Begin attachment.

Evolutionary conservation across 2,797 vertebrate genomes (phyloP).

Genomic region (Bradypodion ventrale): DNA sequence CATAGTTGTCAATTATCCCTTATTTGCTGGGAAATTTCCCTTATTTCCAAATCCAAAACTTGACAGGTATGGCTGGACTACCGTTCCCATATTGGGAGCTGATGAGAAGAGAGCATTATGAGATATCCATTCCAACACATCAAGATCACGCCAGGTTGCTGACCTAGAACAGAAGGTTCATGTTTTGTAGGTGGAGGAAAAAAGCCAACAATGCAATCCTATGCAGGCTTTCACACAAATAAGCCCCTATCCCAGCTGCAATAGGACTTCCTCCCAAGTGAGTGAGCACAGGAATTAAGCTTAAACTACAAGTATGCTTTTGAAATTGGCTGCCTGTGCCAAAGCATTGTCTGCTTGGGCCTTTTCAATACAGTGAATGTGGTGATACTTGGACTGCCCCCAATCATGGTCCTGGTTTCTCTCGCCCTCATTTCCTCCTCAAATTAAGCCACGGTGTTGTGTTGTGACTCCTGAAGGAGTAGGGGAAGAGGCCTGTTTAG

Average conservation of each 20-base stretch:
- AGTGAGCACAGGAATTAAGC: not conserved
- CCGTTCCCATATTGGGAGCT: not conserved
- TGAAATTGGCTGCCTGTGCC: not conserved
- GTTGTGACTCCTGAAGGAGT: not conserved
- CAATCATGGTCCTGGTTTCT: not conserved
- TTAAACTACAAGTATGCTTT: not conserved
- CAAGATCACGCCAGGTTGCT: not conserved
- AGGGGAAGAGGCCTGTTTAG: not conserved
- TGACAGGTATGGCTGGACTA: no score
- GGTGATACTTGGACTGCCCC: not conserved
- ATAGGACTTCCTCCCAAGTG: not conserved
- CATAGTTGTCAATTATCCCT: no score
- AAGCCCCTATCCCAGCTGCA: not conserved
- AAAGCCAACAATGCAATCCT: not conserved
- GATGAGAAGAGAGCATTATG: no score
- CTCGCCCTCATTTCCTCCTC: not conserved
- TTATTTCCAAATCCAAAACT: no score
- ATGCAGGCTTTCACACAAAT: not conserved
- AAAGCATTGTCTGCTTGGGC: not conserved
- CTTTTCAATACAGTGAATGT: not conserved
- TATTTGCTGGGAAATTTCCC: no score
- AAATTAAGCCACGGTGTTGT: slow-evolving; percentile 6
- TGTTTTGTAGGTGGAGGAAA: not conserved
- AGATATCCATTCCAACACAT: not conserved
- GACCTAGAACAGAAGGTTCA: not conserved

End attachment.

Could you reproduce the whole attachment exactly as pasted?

Evolutionary conservation across 2,797 vertebrate genomes (phyloP).

Genomic region (Bradypodion ventrale): DNA sequence CATAGTTGTCAATTATCCCTTATTTGCTGGGAAATTTCCCTTATTTCCAAATCCAAAACTTGACAGGTATGGCTGGACTACCGTTCCCATATTGGGAGCTGATGAGAAGAGAGCATTATGAGATATCCATTCCAACACATCAAGATCACGCCAGGTTGCTGACCTAGAACAGAAGGTTCATGTTTTGTAGGTGGAGGAAAAAAGCCAACAATGCAATCCTATGCAGGCTTTCACACAAATAAGCCCCTATCCCAGCTGCAATAGGACTTCCTCCCAAGTGAGTGAGCACAGGAATTAAGCTTAAACTACAAGTATGCTTTTGAAATTGGCTGCCTGTGCCAAAGCATTGTCTGCTTGGGCCTTTTCAATACAGTGAATGTGGTGATACTTGGACTGCCCCCAATCATGGTCCTGGTTTCTCTCGCCCTCATTTCCTCCTCAAATTAAGCCACGGTGTTGTGTTGTGACTCCTGAAGGAGTAGGGGAAGAGGCCTGTTTAG

Average conservation of each 20-base stretch:
- AGTGAGCACAGGAATTAAGC: not conserved
- CCGTTCCCATATTGGGAGCT: not conserved
- TGAAATTGGCTGCCTGTGCC: not conserved
- GTTGTGACTCCTGAAGGAGT: not conserved
- CAATCATGGTCCTGGTTTCT: not conserved
- TTAAACTACAAGTATGCTTT: not conserved
- CAAGATCACGCCAGGTTGCT: not conserved
- AGGGGAAGAGGCCTGTTTAG: not conserved
- TGACAGGTATGGCTGGACTA: no score
- GGTGATACTTGGACTGCCCC: not conserved
- ATAGGACTTCCTCCCAAGTG: not conserved
- CATAGTTGTCAATTATCCCT: no score
- AAGCCCCTATCCCAGCTGCA: not conserved
- AAAGCCAACAATGCAATCCT: not conserved
- GATGAGAAGAGAGCATTATG: no score
- CTCGCCCTCATTTCCTCCTC: not conserved
- TTATTTCCAAATCCAAAACT: no score
- ATGCAGGCTTTCACACAAAT: not conserved
- AAAGCATTGTCTGCTTGGGC: not conserved
- CTTTTCAATACAGTGAATGT: not conserved
- TATTTGCTGGGAAATTTCCC: no score
- AAATTAAGCCACGGTGTTGT: slow-evolving; percentile 6
- TGTTTTGTAGGTGGAGGAAA: not conserved
- AGATATCCATTCCAACACAT: not conserved
- GACCTAGAACAGAAGGTTCA: not conserved